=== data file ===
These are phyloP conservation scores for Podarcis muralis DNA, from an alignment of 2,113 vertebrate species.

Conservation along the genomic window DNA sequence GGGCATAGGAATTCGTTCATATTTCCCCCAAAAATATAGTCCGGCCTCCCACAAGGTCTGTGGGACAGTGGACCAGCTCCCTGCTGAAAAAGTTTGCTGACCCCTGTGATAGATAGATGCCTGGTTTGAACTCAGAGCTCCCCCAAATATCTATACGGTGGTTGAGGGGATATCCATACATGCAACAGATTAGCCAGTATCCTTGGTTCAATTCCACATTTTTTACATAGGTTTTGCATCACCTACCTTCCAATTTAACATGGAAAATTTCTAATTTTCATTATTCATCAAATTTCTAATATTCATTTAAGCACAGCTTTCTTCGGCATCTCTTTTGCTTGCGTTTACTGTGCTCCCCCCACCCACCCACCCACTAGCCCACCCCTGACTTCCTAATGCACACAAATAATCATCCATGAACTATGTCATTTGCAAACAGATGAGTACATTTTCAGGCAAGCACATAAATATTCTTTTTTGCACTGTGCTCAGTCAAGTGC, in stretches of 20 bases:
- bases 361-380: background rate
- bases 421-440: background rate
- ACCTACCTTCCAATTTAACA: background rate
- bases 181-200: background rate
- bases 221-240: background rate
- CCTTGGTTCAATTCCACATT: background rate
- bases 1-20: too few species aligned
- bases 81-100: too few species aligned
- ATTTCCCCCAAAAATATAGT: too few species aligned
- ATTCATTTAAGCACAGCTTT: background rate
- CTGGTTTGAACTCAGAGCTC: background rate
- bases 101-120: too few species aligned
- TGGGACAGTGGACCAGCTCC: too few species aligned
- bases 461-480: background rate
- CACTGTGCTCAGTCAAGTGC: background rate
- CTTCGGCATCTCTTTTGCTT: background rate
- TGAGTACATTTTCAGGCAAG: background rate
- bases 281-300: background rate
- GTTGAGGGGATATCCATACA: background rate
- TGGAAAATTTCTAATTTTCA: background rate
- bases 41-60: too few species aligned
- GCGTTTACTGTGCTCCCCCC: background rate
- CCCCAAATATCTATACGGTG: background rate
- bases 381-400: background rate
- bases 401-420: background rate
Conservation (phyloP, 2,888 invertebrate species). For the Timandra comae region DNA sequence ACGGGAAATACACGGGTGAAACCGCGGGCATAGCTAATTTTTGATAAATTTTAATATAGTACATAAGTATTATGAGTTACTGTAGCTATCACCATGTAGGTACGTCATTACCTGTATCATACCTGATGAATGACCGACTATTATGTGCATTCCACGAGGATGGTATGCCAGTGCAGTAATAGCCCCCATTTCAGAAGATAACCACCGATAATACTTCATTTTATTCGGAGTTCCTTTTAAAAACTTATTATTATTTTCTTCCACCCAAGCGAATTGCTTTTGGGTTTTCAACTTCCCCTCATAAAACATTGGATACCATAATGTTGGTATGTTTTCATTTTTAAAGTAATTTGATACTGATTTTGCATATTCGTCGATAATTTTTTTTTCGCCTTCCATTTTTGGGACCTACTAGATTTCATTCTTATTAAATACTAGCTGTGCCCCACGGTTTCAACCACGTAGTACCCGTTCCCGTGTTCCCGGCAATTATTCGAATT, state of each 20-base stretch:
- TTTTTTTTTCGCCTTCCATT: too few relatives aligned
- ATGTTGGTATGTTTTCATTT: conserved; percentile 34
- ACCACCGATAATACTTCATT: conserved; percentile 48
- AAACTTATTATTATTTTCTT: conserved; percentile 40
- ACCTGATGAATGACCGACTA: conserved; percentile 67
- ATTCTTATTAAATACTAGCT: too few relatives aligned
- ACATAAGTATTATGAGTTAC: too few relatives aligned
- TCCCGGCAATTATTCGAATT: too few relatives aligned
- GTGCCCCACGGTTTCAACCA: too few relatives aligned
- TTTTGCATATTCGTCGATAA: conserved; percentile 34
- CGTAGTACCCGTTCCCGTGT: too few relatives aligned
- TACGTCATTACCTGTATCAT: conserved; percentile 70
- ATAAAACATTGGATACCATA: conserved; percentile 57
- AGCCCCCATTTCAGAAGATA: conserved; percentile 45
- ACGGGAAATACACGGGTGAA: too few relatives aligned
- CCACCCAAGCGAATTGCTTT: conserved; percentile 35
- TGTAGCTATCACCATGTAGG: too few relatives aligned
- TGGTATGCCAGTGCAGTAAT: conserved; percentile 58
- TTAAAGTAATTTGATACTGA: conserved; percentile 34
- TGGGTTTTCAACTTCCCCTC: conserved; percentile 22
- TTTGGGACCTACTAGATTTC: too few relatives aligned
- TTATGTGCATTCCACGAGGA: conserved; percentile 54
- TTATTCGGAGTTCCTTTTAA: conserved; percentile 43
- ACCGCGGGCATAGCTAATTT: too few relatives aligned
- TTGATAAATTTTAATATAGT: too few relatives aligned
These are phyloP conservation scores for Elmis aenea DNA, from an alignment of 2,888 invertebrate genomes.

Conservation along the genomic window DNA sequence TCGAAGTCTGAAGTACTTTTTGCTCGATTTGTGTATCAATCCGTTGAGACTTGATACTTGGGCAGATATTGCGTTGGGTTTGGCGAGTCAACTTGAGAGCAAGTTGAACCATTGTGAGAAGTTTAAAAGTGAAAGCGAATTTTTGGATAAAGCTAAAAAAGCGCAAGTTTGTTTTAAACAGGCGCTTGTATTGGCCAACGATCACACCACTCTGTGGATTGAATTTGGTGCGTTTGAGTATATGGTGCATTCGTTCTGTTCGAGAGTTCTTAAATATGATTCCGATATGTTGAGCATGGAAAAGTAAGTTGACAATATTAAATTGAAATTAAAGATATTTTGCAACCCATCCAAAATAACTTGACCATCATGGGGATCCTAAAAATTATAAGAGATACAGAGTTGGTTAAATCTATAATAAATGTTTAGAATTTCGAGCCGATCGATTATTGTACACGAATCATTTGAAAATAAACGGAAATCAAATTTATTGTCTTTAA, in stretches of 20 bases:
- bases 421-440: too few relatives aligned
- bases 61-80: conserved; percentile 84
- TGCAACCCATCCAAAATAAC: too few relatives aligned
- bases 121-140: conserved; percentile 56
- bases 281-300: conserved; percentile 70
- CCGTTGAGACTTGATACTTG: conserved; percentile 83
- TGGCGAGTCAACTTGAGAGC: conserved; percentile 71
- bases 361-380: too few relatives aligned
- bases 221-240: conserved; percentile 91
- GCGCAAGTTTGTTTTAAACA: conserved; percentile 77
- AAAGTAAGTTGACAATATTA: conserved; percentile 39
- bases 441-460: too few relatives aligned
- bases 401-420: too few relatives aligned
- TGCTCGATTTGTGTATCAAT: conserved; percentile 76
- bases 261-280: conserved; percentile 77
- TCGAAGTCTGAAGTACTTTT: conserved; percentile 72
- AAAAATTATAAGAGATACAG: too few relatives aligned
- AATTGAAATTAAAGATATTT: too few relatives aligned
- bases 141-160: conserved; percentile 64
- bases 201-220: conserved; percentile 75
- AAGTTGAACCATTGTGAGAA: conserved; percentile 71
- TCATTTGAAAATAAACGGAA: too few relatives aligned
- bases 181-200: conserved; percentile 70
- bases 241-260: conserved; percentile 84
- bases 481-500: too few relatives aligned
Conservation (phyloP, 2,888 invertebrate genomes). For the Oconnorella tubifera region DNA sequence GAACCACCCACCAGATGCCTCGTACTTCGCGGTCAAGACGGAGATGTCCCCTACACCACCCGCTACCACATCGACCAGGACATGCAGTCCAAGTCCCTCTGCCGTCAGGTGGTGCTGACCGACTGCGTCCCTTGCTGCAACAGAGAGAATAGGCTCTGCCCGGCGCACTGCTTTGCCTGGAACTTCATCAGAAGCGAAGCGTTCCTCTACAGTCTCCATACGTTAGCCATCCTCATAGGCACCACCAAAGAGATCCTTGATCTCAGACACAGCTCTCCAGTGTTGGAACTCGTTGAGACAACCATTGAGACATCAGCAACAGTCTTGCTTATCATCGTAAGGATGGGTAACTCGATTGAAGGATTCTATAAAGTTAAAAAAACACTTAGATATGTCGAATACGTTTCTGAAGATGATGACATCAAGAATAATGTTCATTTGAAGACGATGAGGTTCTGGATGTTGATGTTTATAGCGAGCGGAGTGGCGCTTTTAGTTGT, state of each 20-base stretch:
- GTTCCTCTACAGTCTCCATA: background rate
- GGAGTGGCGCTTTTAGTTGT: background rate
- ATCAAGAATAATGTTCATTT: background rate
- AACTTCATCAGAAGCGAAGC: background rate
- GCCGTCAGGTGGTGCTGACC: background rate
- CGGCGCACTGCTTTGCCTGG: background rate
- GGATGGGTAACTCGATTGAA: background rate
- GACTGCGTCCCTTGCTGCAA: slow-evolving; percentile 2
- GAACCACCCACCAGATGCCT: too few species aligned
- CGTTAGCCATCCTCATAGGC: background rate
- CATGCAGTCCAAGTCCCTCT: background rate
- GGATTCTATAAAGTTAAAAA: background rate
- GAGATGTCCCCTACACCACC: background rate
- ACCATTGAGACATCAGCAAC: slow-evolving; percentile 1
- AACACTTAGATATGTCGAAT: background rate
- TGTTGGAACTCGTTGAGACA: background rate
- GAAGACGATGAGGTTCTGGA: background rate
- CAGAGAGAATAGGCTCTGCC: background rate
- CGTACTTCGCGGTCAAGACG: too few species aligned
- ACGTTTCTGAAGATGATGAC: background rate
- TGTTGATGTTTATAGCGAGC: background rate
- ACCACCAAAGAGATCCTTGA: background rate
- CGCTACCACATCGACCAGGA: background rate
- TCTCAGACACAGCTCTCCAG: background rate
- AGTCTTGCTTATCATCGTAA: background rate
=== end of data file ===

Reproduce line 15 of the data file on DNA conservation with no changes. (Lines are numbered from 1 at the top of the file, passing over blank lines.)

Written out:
- TGGGACAGTGGACCAGCTCC: too few species aligned